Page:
Their company, Percepto International, was a pioneer in what’s known as the disinformation-for-hire business. They were skilled in deceptive tricks of social media, reeling people into an online world comprised of fake journalists, news outlets and everyday citizens whose posts were intended to bolster support for [president Roch Marc] Kaboré’s government and undercut its critics. But as Percepto began to survey the online landscape across Burkina Faso and the surrounding French-speaking Sahel region of Africa in 2021, they quickly saw that the local political adversaries and Islamic extremists they had been hired to combat were not Kaboré’s biggest adversary. The real threat, they concluded, came from Russia, which was running what appeared to be a wide-ranging disinformation campaign aimed at destabilizing Burkina Faso and other democratically-elected governments on its borders.
Pro-Russian fake news sites populated YouTube and pro-Russian groups abounded on Facebook. Local influencers used WhatsApp and Telegram groups to organize pro-Russian demonstrations and praise Russian President Vladimir Putin. Facebook fan pages even hailed the Wagner Group, the Russian paramilitary network run by Yevgeniy Prigozhin, the late one-time Putin ally whose Internet Research Agency launched a disinformation campaign in the United States to influence the 2016 presidential election… Percepto didn’t know the full scope of the operation it had uncovered but it warned Kaboré’s government that it needed to move fast: Launch a counteroffensive online — or risk getting pushed out in a coup.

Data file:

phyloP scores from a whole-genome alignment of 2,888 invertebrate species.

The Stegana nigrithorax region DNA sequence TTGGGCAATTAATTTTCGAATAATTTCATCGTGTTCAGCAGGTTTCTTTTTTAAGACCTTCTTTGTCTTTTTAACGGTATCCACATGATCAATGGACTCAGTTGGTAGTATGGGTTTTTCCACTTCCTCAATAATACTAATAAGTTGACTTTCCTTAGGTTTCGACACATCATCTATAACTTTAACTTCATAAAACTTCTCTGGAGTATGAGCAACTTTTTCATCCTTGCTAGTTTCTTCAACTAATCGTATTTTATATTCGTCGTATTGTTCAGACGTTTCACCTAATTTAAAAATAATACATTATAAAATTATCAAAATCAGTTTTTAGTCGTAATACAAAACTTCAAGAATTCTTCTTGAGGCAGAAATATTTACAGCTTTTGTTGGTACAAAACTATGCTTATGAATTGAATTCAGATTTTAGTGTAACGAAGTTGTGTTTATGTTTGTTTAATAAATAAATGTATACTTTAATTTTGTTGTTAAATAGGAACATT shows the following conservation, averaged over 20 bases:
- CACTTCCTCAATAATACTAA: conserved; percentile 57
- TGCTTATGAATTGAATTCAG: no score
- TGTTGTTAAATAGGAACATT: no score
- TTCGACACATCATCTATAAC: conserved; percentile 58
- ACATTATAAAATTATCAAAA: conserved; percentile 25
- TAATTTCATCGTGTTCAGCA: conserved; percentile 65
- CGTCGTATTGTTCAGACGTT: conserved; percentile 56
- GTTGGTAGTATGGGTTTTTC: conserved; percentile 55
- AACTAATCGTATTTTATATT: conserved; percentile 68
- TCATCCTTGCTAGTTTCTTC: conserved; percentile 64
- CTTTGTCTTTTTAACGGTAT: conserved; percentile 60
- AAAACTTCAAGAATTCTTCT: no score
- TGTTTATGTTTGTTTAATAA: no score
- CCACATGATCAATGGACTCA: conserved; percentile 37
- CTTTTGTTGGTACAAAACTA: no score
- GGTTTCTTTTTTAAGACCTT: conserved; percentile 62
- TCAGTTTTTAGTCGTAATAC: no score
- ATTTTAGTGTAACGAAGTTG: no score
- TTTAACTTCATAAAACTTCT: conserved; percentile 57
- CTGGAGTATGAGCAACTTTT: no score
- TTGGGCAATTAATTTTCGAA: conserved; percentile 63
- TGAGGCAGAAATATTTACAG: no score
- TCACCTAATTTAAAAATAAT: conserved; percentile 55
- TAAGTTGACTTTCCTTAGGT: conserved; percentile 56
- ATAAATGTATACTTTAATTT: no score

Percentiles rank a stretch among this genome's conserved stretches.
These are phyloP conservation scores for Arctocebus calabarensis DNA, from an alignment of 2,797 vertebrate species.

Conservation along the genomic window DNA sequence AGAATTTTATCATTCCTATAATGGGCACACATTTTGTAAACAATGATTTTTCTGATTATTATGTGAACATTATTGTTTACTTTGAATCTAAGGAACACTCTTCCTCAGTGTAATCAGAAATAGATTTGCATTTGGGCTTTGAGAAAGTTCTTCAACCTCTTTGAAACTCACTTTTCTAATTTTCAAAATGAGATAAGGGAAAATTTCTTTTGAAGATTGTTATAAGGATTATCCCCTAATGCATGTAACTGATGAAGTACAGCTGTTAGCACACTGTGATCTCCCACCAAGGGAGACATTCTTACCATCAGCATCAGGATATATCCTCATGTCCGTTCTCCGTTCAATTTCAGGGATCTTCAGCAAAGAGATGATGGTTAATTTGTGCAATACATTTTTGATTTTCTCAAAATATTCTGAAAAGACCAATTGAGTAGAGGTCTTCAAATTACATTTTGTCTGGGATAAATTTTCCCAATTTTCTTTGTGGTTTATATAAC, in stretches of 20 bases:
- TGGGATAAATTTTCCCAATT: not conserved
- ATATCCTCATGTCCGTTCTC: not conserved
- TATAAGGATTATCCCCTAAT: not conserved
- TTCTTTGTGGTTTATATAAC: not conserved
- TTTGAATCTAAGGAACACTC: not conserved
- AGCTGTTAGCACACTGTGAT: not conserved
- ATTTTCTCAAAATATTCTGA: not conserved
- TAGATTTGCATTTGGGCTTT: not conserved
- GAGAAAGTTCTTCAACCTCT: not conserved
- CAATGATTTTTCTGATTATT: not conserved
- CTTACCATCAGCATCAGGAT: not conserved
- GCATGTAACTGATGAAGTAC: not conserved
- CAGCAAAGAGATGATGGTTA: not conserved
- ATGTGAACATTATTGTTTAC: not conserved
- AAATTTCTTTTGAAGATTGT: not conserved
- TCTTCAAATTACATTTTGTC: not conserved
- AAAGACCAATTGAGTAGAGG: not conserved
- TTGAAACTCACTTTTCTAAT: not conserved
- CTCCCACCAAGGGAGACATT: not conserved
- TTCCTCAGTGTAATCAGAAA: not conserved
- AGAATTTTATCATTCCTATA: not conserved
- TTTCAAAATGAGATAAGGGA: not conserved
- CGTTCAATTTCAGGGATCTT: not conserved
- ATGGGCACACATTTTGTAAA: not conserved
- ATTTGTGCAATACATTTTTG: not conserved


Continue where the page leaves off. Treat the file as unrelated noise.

Three years later, the governments of five former French colonies, including Burkina Faso, have been toppled. The new leaders of two of those countries, Mali and Burkina Faso, are overtly pro-Russian; in a third, Niger, the prime minister installed after a July coup has met recently with the Russian ambassador. In Mali and the Central African Republic, French troops have been replaced with Wagner mercenaries…
Percepto’s experience in French-speaking Africa offers a rare window into the round-the-clock information warfare that is shaping international politics — and the booming business of disinformation-for-hire. Meta, the social media company that operates Facebook, Instagram and WhatsApp, says that since 2017 it has detected more than 200 clandestine influence operations, many of them mercenary campaigns, in 68 countries.
The article also makes an interesting point. “The burden of battling disinformation has fallen entirely on Silicon Valley companies.”
Originally Posted at https://slashdot.org/